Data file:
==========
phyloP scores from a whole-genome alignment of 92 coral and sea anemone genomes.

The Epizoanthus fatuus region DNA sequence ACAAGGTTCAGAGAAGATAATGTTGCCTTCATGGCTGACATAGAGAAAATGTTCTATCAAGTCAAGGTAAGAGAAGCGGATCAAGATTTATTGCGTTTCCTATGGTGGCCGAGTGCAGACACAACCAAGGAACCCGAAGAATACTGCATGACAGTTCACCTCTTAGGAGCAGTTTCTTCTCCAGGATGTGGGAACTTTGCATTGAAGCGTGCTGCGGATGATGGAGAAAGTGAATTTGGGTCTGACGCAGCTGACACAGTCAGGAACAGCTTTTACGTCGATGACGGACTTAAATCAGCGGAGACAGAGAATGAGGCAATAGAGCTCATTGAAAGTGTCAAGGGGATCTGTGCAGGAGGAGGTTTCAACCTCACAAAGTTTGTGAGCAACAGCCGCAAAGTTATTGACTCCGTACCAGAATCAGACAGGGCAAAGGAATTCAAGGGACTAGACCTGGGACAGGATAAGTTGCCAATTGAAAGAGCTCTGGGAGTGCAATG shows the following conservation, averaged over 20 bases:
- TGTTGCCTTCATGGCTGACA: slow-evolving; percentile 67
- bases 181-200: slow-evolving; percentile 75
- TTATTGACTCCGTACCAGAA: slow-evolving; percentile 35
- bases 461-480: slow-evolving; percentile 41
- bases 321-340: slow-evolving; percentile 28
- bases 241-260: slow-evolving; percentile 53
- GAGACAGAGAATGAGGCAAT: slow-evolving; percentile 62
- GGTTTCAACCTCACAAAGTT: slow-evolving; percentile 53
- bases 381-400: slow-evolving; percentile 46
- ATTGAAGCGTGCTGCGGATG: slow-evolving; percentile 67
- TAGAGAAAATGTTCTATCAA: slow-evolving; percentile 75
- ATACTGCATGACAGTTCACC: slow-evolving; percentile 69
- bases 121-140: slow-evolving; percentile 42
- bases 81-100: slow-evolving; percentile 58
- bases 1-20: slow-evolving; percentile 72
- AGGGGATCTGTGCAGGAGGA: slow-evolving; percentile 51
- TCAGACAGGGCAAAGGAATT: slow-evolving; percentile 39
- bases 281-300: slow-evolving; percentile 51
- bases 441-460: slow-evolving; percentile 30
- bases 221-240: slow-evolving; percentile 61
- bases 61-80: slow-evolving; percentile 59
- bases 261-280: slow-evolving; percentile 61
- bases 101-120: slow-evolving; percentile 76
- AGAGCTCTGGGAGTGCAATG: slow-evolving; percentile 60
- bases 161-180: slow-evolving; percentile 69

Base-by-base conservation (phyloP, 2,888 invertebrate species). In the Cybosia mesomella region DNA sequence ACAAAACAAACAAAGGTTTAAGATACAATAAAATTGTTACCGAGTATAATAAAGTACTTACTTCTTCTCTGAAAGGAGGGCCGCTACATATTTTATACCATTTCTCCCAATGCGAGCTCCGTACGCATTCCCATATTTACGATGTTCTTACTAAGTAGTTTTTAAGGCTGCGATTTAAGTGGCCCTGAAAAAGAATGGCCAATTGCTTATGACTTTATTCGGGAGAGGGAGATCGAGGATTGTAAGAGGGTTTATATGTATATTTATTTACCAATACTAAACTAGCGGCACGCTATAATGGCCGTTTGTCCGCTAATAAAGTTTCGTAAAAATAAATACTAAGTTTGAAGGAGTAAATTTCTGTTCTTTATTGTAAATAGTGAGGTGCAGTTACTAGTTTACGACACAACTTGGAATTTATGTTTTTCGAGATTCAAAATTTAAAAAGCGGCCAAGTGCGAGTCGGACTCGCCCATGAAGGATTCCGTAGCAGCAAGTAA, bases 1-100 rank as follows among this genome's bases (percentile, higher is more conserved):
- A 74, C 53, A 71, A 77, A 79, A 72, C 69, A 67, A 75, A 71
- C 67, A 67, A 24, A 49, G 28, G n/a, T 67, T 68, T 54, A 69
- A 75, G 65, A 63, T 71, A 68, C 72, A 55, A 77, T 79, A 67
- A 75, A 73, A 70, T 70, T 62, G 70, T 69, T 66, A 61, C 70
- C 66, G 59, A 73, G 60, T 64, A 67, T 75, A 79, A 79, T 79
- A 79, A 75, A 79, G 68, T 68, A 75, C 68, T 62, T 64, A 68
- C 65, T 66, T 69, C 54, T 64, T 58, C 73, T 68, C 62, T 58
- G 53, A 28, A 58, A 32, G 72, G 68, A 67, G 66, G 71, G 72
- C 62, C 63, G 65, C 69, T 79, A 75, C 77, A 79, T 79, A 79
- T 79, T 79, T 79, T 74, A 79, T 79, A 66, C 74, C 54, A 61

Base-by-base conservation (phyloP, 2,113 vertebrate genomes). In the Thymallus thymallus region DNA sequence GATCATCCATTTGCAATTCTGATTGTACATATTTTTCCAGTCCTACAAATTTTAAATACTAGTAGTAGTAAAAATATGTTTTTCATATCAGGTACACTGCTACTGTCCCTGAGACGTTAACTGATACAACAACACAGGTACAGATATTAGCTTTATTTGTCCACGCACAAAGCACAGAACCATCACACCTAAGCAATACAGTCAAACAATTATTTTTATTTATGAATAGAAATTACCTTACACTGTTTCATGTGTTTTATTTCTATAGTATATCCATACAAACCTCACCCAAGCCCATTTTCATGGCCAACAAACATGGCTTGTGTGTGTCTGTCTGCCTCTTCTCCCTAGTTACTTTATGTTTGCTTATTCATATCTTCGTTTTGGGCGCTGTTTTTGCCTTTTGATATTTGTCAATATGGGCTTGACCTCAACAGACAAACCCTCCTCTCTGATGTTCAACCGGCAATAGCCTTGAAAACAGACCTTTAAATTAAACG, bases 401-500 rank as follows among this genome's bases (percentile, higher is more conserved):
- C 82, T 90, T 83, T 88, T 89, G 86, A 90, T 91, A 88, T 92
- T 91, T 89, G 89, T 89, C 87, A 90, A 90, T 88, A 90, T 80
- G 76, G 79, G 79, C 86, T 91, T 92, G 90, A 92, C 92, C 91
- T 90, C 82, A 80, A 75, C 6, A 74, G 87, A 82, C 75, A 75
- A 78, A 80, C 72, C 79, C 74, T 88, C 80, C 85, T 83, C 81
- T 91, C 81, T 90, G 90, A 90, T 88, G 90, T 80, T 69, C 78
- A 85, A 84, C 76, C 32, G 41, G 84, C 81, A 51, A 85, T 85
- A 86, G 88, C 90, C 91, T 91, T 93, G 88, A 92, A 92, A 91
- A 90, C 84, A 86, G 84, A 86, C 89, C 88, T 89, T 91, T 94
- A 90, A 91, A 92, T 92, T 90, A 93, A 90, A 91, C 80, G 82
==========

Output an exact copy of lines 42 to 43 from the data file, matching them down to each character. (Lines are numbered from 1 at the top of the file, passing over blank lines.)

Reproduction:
- G 76, G 79, G 79, C 86, T 91, T 92, G 90, A 92, C 92, C 91
- T 90, C 82, A 80, A 75, C 6, A 74, G 87, A 82, C 75, A 75